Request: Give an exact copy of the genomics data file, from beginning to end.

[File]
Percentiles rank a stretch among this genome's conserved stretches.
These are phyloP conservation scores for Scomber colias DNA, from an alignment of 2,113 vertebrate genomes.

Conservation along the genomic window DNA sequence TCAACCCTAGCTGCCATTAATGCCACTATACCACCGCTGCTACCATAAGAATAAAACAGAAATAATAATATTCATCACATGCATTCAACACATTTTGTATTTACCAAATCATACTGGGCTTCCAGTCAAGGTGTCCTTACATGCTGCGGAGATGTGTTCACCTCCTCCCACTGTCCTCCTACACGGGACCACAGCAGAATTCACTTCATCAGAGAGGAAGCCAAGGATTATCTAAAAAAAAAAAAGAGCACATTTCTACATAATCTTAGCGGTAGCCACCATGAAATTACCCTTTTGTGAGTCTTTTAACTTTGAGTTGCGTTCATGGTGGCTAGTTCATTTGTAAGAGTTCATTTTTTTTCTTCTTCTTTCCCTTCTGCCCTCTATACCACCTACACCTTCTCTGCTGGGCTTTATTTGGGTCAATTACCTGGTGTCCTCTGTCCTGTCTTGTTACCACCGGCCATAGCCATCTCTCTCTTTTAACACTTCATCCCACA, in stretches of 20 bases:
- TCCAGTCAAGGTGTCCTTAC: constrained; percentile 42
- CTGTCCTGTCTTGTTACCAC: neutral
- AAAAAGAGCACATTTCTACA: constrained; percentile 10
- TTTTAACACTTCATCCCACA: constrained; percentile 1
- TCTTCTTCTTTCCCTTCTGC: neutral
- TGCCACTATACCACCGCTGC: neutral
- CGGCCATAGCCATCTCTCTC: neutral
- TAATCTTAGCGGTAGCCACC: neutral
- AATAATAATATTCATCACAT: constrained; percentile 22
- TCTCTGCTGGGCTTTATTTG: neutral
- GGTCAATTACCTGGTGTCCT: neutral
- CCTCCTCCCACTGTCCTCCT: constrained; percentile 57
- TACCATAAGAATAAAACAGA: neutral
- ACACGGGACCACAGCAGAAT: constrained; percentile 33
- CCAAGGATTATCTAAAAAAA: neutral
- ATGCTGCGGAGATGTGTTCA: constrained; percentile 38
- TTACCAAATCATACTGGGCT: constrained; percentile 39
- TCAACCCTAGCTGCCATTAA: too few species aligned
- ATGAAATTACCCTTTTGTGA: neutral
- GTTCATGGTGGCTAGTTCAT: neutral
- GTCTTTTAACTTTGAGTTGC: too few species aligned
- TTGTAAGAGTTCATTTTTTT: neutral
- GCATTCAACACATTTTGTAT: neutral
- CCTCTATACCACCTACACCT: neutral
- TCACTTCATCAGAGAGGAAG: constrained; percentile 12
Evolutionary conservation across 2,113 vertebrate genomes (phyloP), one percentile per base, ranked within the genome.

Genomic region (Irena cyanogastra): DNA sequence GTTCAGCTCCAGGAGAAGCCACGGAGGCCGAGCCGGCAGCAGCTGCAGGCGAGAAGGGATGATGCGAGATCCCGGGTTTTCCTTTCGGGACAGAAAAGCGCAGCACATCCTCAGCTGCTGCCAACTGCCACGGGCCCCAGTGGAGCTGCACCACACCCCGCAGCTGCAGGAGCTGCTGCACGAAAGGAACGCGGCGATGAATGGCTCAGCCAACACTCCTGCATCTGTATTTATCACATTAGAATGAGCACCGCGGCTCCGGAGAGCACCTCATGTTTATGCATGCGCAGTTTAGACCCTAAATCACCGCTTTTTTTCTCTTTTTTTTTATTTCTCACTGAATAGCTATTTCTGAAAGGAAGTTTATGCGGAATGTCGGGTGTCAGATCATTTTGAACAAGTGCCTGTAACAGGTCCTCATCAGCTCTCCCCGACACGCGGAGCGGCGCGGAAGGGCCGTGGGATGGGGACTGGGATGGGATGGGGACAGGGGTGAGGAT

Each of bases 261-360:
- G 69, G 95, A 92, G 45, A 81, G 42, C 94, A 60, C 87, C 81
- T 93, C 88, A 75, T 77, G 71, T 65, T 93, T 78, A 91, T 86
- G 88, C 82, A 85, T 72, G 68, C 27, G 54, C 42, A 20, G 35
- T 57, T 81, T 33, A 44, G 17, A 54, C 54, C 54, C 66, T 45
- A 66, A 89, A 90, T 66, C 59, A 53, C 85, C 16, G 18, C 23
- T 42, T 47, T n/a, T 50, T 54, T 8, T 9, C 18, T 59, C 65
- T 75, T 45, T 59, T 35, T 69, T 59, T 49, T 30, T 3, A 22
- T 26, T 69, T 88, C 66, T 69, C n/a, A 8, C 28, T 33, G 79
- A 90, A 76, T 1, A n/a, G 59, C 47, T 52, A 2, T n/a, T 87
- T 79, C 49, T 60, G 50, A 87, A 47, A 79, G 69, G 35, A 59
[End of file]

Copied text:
Percentiles rank a stretch among this genome's conserved stretches.
These are phyloP conservation scores for Scomber colias DNA, from an alignment of 2,113 vertebrate genomes.

Conservation along the genomic window DNA sequence TCAACCCTAGCTGCCATTAATGCCACTATACCACCGCTGCTACCATAAGAATAAAACAGAAATAATAATATTCATCACATGCATTCAACACATTTTGTATTTACCAAATCATACTGGGCTTCCAGTCAAGGTGTCCTTACATGCTGCGGAGATGTGTTCACCTCCTCCCACTGTCCTCCTACACGGGACCACAGCAGAATTCACTTCATCAGAGAGGAAGCCAAGGATTATCTAAAAAAAAAAAAGAGCACATTTCTACATAATCTTAGCGGTAGCCACCATGAAATTACCCTTTTGTGAGTCTTTTAACTTTGAGTTGCGTTCATGGTGGCTAGTTCATTTGTAAGAGTTCATTTTTTTTCTTCTTCTTTCCCTTCTGCCCTCTATACCACCTACACCTTCTCTGCTGGGCTTTATTTGGGTCAATTACCTGGTGTCCTCTGTCCTGTCTTGTTACCACCGGCCATAGCCATCTCTCTCTTTTAACACTTCATCCCACA, in stretches of 20 bases:
- TCCAGTCAAGGTGTCCTTAC: constrained; percentile 42
- CTGTCCTGTCTTGTTACCAC: neutral
- AAAAAGAGCACATTTCTACA: constrained; percentile 10
- TTTTAACACTTCATCCCACA: constrained; percentile 1
- TCTTCTTCTTTCCCTTCTGC: neutral
- TGCCACTATACCACCGCTGC: neutral
- CGGCCATAGCCATCTCTCTC: neutral
- TAATCTTAGCGGTAGCCACC: neutral
- AATAATAATATTCATCACAT: constrained; percentile 22
- TCTCTGCTGGGCTTTATTTG: neutral
- GGTCAATTACCTGGTGTCCT: neutral
- CCTCCTCCCACTGTCCTCCT: constrained; percentile 57
- TACCATAAGAATAAAACAGA: neutral
- ACACGGGACCACAGCAGAAT: constrained; percentile 33
- CCAAGGATTATCTAAAAAAA: neutral
- ATGCTGCGGAGATGTGTTCA: constrained; percentile 38
- TTACCAAATCATACTGGGCT: constrained; percentile 39
- TCAACCCTAGCTGCCATTAA: too few species aligned
- ATGAAATTACCCTTTTGTGA: neutral
- GTTCATGGTGGCTAGTTCAT: neutral
- GTCTTTTAACTTTGAGTTGC: too few species aligned
- TTGTAAGAGTTCATTTTTTT: neutral
- GCATTCAACACATTTTGTAT: neutral
- CCTCTATACCACCTACACCT: neutral
- TCACTTCATCAGAGAGGAAG: constrained; percentile 12
Evolutionary conservation across 2,113 vertebrate genomes (phyloP), one percentile per base, ranked within the genome.

Genomic region (Irena cyanogastra): DNA sequence GTTCAGCTCCAGGAGAAGCCACGGAGGCCGAGCCGGCAGCAGCTGCAGGCGAGAAGGGATGATGCGAGATCCCGGGTTTTCCTTTCGGGACAGAAAAGCGCAGCACATCCTCAGCTGCTGCCAACTGCCACGGGCCCCAGTGGAGCTGCACCACACCCCGCAGCTGCAGGAGCTGCTGCACGAAAGGAACGCGGCGATGAATGGCTCAGCCAACACTCCTGCATCTGTATTTATCACATTAGAATGAGCACCGCGGCTCCGGAGAGCACCTCATGTTTATGCATGCGCAGTTTAGACCCTAAATCACCGCTTTTTTTCTCTTTTTTTTTATTTCTCACTGAATAGCTATTTCTGAAAGGAAGTTTATGCGGAATGTCGGGTGTCAGATCATTTTGAACAAGTGCCTGTAACAGGTCCTCATCAGCTCTCCCCGACACGCGGAGCGGCGCGGAAGGGCCGTGGGATGGGGACTGGGATGGGATGGGGACAGGGGTGAGGAT

Each of bases 261-360:
- G 69, G 95, A 92, G 45, A 81, G 42, C 94, A 60, C 87, C 81
- T 93, C 88, A 75, T 77, G 71, T 65, T 93, T 78, A 91, T 86
- G 88, C 82, A 85, T 72, G 68, C 27, G 54, C 42, A 20, G 35
- T 57, T 81, T 33, A 44, G 17, A 54, C 54, C 54, C 66, T 45
- A 66, A 89, A 90, T 66, C 59, A 53, C 85, C 16, G 18, C 23
- T 42, T 47, T n/a, T 50, T 54, T 8, T 9, C 18, T 59, C 65
- T 75, T 45, T 59, T 35, T 69, T 59, T 49, T 30, T 3, A 22
- T 26, T 69, T 88, C 66, T 69, C n/a, A 8, C 28, T 33, G 79
- A 90, A 76, T 1, A n/a, G 59, C 47, T 52, A 2, T n/a, T 87
- T 79, C 49, T 60, G 50, A 87, A 47, A 79, G 69, G 35, A 59